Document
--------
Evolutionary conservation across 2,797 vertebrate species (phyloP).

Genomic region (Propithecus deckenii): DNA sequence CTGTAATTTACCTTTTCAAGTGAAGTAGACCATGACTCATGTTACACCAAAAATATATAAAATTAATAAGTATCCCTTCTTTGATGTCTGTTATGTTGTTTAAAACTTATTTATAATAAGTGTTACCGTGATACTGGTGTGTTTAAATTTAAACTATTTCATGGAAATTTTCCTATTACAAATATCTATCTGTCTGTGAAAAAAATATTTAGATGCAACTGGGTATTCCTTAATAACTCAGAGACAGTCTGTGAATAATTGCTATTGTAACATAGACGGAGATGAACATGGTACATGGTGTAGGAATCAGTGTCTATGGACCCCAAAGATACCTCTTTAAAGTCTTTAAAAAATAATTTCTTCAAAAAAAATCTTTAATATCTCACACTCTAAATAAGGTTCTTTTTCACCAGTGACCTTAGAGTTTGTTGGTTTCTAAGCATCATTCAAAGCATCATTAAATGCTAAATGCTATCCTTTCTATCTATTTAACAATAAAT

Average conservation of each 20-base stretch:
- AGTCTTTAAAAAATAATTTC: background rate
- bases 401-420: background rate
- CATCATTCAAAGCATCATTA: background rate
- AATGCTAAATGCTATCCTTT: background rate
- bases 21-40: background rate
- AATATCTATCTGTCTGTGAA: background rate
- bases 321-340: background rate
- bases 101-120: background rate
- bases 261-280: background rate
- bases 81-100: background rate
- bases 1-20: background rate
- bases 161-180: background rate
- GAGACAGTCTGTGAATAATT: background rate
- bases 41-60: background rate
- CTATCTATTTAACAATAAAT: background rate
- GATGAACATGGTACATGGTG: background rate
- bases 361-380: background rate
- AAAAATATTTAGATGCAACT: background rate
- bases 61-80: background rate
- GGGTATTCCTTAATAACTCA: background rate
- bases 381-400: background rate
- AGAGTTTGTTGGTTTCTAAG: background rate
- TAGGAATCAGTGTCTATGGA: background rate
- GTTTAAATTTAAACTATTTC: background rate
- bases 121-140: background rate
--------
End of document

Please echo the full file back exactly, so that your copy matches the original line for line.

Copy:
Evolutionary conservation across 2,797 vertebrate species (phyloP).

Genomic region (Propithecus deckenii): DNA sequence CTGTAATTTACCTTTTCAAGTGAAGTAGACCATGACTCATGTTACACCAAAAATATATAAAATTAATAAGTATCCCTTCTTTGATGTCTGTTATGTTGTTTAAAACTTATTTATAATAAGTGTTACCGTGATACTGGTGTGTTTAAATTTAAACTATTTCATGGAAATTTTCCTATTACAAATATCTATCTGTCTGTGAAAAAAATATTTAGATGCAACTGGGTATTCCTTAATAACTCAGAGACAGTCTGTGAATAATTGCTATTGTAACATAGACGGAGATGAACATGGTACATGGTGTAGGAATCAGTGTCTATGGACCCCAAAGATACCTCTTTAAAGTCTTTAAAAAATAATTTCTTCAAAAAAAATCTTTAATATCTCACACTCTAAATAAGGTTCTTTTTCACCAGTGACCTTAGAGTTTGTTGGTTTCTAAGCATCATTCAAAGCATCATTAAATGCTAAATGCTATCCTTTCTATCTATTTAACAATAAAT

Average conservation of each 20-base stretch:
- AGTCTTTAAAAAATAATTTC: background rate
- bases 401-420: background rate
- CATCATTCAAAGCATCATTA: background rate
- AATGCTAAATGCTATCCTTT: background rate
- bases 21-40: background rate
- AATATCTATCTGTCTGTGAA: background rate
- bases 321-340: background rate
- bases 101-120: background rate
- bases 261-280: background rate
- bases 81-100: background rate
- bases 1-20: background rate
- bases 161-180: background rate
- GAGACAGTCTGTGAATAATT: background rate
- bases 41-60: background rate
- CTATCTATTTAACAATAAAT: background rate
- GATGAACATGGTACATGGTG: background rate
- bases 361-380: background rate
- AAAAATATTTAGATGCAACT: background rate
- bases 61-80: background rate
- GGGTATTCCTTAATAACTCA: background rate
- bases 381-400: background rate
- AGAGTTTGTTGGTTTCTAAG: background rate
- TAGGAATCAGTGTCTATGGA: background rate
- GTTTAAATTTAAACTATTTC: background rate
- bases 121-140: background rate